A minimally invasive treatment for early GI cancers

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Release date: September 1, 2017
Expiration date: August 31, 2018
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Endoscopic submucosal dissection (ESD) allows curative resection of early malignant gastrointestinal (GI) lesions, potentially avoiding open surgery. Unfortunately, awareness of this technique is low, and many patients undergo surgery without consideration of ESD. This article reviews the indications for ESD and its advantages and limitations, and guides internists in their approach to patients with early GI cancer.


  • ESD is a minimally invasive endoscopic technique with curative potential for patients with superficial GI neoplasia.
  • ESD preserves the integrity of the organ while achieving curative resection of large neoplasms.
  • ESD is indicated rather than surgery in patients with early GI lesions with a negligible risk of lymph node metastasis.
  • Complications of the procedure include bleeding, perforation, and stenosis. Most of these respond to endoscopic treatment.
  • Successful ESD requires supportive teamwork among internists, gastroenterologists, pathologists, and surgeons.



The treatment of early esophageal, gastric, and colorectal cancer is changing.1 For many years, surgery was the mainstay of treatment for early-stage gastrointestinal cancer. Unfortunately, surgery leads to significant loss of function of the organ, resulting in increased morbidity and decreased quality of life.2

Endoscopic techniques, particularly endoscopic mucosal resection (EMR) and endoscopic submucosal dissection (ESD), have been developed and are widely used in Japan, where gastrointestinal cancer is more common than in the West. This article reviews the indications, complications, and outcomes of ESD for early gastrointestinal neoplasms, so that readers will recognize the subset of patients who would benefit from ESD in a Western setting.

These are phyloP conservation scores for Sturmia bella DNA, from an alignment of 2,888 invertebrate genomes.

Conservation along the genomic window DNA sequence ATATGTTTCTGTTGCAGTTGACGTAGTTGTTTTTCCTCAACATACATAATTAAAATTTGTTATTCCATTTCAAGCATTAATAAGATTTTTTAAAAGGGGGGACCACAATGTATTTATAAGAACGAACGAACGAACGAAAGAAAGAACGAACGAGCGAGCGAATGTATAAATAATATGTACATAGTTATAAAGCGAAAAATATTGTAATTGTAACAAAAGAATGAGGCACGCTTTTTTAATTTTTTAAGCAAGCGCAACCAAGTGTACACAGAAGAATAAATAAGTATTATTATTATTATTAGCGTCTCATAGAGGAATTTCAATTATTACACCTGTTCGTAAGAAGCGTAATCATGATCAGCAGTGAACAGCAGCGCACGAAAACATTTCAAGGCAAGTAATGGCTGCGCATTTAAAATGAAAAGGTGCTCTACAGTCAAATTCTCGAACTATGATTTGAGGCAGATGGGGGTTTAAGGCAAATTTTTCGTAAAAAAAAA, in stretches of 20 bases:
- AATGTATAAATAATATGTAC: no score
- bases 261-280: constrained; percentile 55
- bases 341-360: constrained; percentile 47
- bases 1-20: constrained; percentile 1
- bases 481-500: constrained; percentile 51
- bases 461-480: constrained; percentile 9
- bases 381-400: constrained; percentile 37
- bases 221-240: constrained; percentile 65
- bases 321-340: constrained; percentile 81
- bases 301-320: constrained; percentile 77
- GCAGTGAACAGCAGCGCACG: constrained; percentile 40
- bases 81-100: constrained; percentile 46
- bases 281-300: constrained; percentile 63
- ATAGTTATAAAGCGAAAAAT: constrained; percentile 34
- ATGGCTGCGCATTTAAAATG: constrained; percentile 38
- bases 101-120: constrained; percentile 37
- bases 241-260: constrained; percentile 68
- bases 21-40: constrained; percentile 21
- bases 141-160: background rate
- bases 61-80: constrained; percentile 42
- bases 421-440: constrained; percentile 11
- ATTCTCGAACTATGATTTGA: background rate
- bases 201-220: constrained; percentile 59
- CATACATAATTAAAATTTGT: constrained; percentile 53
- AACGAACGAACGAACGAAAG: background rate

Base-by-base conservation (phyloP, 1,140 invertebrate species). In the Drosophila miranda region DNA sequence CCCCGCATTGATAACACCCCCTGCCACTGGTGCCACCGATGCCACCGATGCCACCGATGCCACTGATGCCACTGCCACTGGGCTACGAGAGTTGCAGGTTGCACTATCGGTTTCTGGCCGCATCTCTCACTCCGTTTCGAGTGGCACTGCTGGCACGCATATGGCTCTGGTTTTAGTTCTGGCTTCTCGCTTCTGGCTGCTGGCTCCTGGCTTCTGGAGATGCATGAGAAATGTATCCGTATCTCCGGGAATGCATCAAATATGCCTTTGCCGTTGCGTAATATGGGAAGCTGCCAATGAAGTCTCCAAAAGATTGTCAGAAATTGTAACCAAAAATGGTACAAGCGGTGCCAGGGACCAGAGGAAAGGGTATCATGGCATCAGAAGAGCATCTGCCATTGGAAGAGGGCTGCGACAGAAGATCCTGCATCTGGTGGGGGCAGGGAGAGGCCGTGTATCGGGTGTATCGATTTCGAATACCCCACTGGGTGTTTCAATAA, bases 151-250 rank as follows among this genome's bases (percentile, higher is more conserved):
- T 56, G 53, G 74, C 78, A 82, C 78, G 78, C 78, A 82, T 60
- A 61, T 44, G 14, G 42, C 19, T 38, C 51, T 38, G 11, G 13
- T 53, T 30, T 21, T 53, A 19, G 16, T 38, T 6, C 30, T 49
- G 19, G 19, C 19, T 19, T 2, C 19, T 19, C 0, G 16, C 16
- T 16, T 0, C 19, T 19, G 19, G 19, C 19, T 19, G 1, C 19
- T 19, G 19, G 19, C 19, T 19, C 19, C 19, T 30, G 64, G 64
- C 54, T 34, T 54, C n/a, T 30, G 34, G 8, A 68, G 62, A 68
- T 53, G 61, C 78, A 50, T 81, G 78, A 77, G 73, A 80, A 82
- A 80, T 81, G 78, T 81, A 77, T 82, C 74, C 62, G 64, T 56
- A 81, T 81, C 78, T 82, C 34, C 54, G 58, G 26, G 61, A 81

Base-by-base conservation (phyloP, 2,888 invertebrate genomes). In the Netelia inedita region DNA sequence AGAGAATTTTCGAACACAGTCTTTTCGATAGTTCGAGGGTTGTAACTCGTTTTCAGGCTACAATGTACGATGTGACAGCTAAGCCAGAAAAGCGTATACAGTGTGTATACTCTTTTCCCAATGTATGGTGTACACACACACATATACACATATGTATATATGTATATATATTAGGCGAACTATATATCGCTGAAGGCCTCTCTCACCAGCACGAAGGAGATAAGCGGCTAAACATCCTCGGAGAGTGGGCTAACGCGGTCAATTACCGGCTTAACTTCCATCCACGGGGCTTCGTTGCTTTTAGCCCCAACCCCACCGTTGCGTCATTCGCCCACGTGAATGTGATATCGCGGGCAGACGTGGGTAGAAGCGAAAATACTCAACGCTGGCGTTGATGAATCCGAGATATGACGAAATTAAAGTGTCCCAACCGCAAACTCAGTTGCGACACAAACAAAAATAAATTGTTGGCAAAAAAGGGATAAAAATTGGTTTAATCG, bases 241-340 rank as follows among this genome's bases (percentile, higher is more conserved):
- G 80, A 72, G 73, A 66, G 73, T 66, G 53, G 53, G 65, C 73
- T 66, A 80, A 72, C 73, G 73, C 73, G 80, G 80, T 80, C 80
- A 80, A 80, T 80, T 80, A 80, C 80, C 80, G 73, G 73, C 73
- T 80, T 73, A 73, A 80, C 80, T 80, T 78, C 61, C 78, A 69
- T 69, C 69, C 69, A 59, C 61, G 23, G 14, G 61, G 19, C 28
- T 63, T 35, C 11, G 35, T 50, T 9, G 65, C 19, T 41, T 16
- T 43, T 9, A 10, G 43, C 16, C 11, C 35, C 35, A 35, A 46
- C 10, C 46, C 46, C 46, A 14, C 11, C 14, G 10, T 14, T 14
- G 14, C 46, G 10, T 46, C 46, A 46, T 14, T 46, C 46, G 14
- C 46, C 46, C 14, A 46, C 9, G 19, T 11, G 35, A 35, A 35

Since the first therapeutic polypectomy was performed in Japan in 1974, several endoscopic techniques for tumor resection have been developed.3

EMR, one of the most successful and widely used techniques, involves elevating the lesion either with submucosal injection of a solution or with cap suction, and then removing it with a snare.4 Most lesions smaller than 20 mm can be removed in one piece (en bloc).5 Larger lesions are removed in multiple pieces (ie, piecemeal). Unfortunately, some fibrotic lesions, which are usually difficult to lift, cannot be completely removed by EMR.

ESD was first performed in the late 1990s with the aim of overcoming the limitations of EMR in resecting large or fibrotic tumors en bloc.6,7 Since then, ESD technique has been standardized and training centers have been created, especially in Asia, where it is widely used for treatment of early gastric cancer.3,8–10 Since 2012 it has been covered by the Japanese National Health Insurance for treatment of early gastric cancer, and since 2014 for treatment of colorectal malignant tumors measuring 2 to 5 cm.11